My kids absolutely love pasta, tomatoes, and cheese so I decided that’s what I should make when showing this simple trick. If making the same you’ll need, in addition to the pasta, butter (optional), milk (if too dry), grated cheddar cheese, and diced tomatoes (pre-kids I preferred to cut up canned whole plum tomatoes).

While a large pot of water comes to a boil I stop to do some quick math. I need to find the difference in cook times between the two bags of pasta that I chose. In this example the difference between the two types of pasta is six minutes: 15-9=6. This means that once the water comes to a hard boil I toss the pasta that takes the longest time in (fifteen minutes), set the timer to the difference between the two (six minutes), and stir the pasta. Once the timer goes off I throw the second bag in (nine minutes), set the timer to it’s cook time (nine minutes), and give it another stir.

Image shows a pot of steaming water with the haze of pasta already in it. A wooden spoon is laid on top and a you can see the empty pasta bag beside the second bag of pasta in the back.
I bring the water in the pot to a boil, toss the pasta that takes the longest in, set the timer to the time difference between the two packages, stir the pasta, and cook as normal until the timer goes.
Image shows the empty second bag of pasta held up showing the pot containing both packages of pasta and boiling water in the background.
Once the time goes I toss the second bag in, set the timer to whichever cook time is on the bag (in this case nine minutes), and continue boiling the pasta as normal.

Once the final timer goes off I taste test both pasta types and confirm that they’re both done. I then strain and follow whatever steps I need to finish the recipe I’m making. In this case I was making Pasta, Tomato, and Cheese so I combined the strained pasta with milk, canned tomatoes, and grated cheddar cheese. Other times I’ve left this plain, added some avocado oil, mixed it with baked cherry tomatoes and feta, topped it with meat or tomato sauce, turned it into a lasagna, or used it with taco meat. There are so many different options!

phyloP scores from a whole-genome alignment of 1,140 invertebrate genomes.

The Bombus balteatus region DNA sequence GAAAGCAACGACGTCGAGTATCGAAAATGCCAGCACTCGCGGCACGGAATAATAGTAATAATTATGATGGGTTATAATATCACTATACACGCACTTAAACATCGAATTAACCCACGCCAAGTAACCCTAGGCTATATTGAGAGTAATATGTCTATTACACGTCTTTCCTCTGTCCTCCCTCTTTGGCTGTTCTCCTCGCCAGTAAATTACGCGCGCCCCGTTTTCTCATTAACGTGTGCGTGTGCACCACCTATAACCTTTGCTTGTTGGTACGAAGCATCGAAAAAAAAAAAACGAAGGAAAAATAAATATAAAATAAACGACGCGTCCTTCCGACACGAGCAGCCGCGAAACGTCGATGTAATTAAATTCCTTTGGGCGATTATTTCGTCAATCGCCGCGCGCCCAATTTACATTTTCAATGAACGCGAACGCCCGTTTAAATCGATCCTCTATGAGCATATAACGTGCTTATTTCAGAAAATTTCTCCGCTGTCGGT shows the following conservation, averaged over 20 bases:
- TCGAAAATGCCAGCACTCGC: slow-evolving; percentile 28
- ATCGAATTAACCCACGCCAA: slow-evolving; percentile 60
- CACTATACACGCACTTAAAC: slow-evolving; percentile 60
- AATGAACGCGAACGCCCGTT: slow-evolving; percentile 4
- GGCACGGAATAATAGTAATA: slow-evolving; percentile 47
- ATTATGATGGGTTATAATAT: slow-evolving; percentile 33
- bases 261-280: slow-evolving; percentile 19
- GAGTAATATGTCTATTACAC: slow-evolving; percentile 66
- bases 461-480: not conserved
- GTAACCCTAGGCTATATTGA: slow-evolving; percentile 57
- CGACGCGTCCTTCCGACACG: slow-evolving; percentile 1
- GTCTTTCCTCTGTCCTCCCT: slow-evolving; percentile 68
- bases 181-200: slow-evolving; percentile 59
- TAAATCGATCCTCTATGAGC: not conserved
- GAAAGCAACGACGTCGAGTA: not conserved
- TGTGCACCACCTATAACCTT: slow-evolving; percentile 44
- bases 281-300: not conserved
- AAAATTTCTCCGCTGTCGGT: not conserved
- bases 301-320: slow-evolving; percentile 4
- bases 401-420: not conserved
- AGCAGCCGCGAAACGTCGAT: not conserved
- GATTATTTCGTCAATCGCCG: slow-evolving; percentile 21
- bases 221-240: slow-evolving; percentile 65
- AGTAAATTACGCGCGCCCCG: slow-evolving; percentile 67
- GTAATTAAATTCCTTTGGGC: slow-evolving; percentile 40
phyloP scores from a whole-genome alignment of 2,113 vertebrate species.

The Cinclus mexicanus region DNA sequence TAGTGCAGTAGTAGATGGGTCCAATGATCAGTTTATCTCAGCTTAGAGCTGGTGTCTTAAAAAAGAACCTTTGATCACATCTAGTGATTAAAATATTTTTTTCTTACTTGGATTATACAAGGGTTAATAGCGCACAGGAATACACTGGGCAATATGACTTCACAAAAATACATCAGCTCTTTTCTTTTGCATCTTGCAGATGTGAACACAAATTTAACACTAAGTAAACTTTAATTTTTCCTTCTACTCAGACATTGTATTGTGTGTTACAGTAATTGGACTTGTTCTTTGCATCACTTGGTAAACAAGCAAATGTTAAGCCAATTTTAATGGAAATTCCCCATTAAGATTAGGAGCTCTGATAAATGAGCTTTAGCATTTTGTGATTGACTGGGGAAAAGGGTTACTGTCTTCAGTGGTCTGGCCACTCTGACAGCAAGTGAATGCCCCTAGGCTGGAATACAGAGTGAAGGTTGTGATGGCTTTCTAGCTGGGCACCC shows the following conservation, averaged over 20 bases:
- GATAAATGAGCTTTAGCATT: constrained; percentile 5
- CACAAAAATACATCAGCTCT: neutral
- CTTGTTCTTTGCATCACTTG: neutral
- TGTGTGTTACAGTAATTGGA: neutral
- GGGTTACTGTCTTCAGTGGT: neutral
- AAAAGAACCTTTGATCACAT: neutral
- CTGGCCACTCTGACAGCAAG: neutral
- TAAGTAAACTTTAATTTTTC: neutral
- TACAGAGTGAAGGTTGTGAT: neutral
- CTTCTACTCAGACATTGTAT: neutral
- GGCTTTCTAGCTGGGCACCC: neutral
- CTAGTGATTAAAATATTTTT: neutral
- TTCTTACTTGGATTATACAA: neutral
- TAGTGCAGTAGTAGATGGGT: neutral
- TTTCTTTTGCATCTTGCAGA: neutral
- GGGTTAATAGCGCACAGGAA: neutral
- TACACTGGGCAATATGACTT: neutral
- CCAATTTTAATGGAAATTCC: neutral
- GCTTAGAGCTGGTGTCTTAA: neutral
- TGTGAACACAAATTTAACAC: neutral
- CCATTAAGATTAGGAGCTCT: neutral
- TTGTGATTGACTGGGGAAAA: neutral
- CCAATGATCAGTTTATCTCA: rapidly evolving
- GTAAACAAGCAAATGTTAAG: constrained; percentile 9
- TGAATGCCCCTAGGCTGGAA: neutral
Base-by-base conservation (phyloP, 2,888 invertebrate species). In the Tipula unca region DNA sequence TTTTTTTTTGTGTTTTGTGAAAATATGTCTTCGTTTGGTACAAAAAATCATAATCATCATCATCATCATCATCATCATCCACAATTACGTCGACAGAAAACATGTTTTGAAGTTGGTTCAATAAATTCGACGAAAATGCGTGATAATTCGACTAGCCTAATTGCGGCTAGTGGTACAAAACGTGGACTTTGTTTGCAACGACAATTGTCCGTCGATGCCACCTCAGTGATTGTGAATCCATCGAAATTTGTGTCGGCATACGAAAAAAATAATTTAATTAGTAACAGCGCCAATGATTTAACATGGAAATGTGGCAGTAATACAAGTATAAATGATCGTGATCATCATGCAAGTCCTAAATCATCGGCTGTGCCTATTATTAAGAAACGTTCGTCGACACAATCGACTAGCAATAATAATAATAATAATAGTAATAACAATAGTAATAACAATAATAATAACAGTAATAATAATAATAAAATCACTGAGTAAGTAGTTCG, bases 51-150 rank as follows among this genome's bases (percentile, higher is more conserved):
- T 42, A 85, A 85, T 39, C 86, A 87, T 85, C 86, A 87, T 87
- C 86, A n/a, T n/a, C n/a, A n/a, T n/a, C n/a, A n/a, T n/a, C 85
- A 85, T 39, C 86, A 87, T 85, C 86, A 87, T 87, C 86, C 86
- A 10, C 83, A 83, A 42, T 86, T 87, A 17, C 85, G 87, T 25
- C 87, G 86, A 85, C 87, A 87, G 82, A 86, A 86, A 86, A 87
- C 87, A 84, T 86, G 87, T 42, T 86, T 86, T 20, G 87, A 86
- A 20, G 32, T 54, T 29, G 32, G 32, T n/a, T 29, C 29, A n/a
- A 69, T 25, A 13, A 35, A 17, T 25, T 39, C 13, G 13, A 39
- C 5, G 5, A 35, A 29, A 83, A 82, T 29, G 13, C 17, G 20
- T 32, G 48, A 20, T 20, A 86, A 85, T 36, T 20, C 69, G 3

Image looks down at a pot filled with beige gemilli pasta and tricolored farfelle. The three colors are mixed with brighter orange cheese and red tomatoes.
This time around I added diced tomatoes, milk, and cheddar cheese to the strained pasta and stirred until it was all melted and gooey.
Image shows a mix of beige, red, orange, and green pasta mixture on a while plate sprinkled with black flecks. A metal spoon and purple rainbow and donut covered napkin sits beside.
Once the pasta is plated I added some ground pepper (and occasionally some sriracha sauce).

And with that the multi-package pasta is done. I’ve only combined two bags of pasta but I’m assuming, if your pot is big enough, you could do more at once.

For example if you had three bags of pasta with cook times of 4 minutes, 8 minutes, and 10 minutes this is what I’d do. I’d bring the water in the pot to a boil, put the pasta with the largest boil time (10 minutes) in, boil for the difference between that and the lesser one (10-8=2) so in this case two minutes, add the middle one (8 minutes), boil for the difference between that and the smallest boil time (8-4=4) so four minutes, toss the last bag in, and boil for the final cook time of four minutes. The more bags you add there’d be more difficulty so using matching bags so there’s only one or two cook times would be the simplest.

I hope that this simple concept helps you out whether you’ve thought of it before or you haven’t yet come up with it. Have you done this before? What are you making with your pasta? Feel free to share in the comments below. I hope you’re having a great day!